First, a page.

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250 years on Maritime Museum unfurls new perspectives


Seven contemporary artists explore early Māori and European encounters through new work inspired by museum taonga

An upcoming exhibition at the New Zealand Maritime Museum Hui Te Ananui A Tangaroa, recognises the exceptional feats of Māori, Pacific, and European navigators and voyagers, and much more besides.

Tākiri: An Unfurling (12 October 2019-7 June 2020) considers the ongoing impact of the early encounters between Māori and Europeans through new works inspired by taonga and artefacts.

The artists involved are: Reweti Arapere (Ngāti Raukawa, Ngāti Porou, Ngāti Tūwharetoa); Chris Charteris (iKiribati, Fijian, English); Kohai Grace (Ngati Toa Rangatira, Ngati Porou, Te Ati Awa, Ngati Raukawa); Nikau Gabrielle Hindin (Te Rarawa, Ngāpuhi); Jasmine Togo-Brisby (Australian South Sea Islander); Rongomaiaia Te Whaiti (Ngati Kahungunu ki Wairarapa, Ngāi Hinewaka, Ngāi Tahu, Ngati Kuri, Ngāi Tūāhuriri, Ngāti Waewae); and the 7558 Collective.

Each artist investigates aspects of navigation, migration and voyaging, loosely related to contact with those aboard the 1769 voyage of HMS ENDEAVOUR—including the Polynesian navigator Tupaia, and Captain James Cook.

In a large-scale illustration Arapere honours the master navigator Kupe, among others. In a series of portraits Togo-Brisby draws on Cook’s exchange of ship’s medals to highlight the traumatic impact of trade. And Grace has created a kahu toroa (albatross cape), referencing those sacred birds keenly looked to and for by ocean navigators.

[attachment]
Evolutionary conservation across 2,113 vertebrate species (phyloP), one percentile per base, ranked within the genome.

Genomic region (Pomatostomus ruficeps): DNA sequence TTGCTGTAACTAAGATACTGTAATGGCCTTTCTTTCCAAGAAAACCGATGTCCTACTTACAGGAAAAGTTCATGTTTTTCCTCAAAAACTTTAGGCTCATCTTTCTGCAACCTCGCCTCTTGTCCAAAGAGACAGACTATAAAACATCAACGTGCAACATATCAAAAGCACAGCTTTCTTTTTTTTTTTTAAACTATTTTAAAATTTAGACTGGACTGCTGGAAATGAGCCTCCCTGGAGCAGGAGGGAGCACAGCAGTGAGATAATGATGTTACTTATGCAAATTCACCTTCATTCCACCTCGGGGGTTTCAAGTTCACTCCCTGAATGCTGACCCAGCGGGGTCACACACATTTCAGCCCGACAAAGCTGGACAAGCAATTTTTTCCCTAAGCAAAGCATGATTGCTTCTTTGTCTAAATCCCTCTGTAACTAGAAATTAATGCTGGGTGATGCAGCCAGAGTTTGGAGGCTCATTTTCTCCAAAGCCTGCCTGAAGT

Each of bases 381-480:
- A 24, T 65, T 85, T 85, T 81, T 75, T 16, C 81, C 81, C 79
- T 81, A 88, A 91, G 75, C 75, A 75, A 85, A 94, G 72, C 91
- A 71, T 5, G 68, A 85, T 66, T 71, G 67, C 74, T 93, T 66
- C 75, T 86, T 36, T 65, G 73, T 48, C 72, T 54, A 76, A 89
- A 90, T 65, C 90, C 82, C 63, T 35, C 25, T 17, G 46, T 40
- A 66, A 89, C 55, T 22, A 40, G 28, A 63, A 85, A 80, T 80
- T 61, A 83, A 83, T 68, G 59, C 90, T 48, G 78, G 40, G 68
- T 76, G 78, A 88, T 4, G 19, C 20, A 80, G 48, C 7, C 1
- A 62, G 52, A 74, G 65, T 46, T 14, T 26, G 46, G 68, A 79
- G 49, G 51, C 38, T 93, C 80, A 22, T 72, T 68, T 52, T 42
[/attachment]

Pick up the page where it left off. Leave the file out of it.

Museum artefacts are also given some air, and reframing. Models of waka accompany Arapere’s work. A RESOLUTION medal from Cook’s second voyage in 1771 pairs with Togo-Brisby’s photographs. A ship’s model made of albatross breast bone thought to be associated with one of Ernest Shackletons’s expeditions, as well as an albatross egg collected in the early 20th century, sit alongside Grace’s kahu.

The exhibition’s curators are Bridget Reweti and Linda Tyler. The contemporary works will remain in the Museum’s collection, lending complexity and perspective to the stories that define Aotearoa.

An extensive public programme wraps around the exhibition, and includes workshops on weaving and celestial navigation; sessions on native plants and the politics of mapping; a conference on seabirds; and the welcoming of the Tuia – 250 flotilla of Māori, Pacific and European vessels to the Museum’s marina over Labour Weekend (26-28 October).
Takiri is part of Tuia – Encounters 250, a Ministry for Culture and Heritage-led national discussion and debate, acknowledging 250 years since the first sustained onshore meetings between Māori and Europeans.


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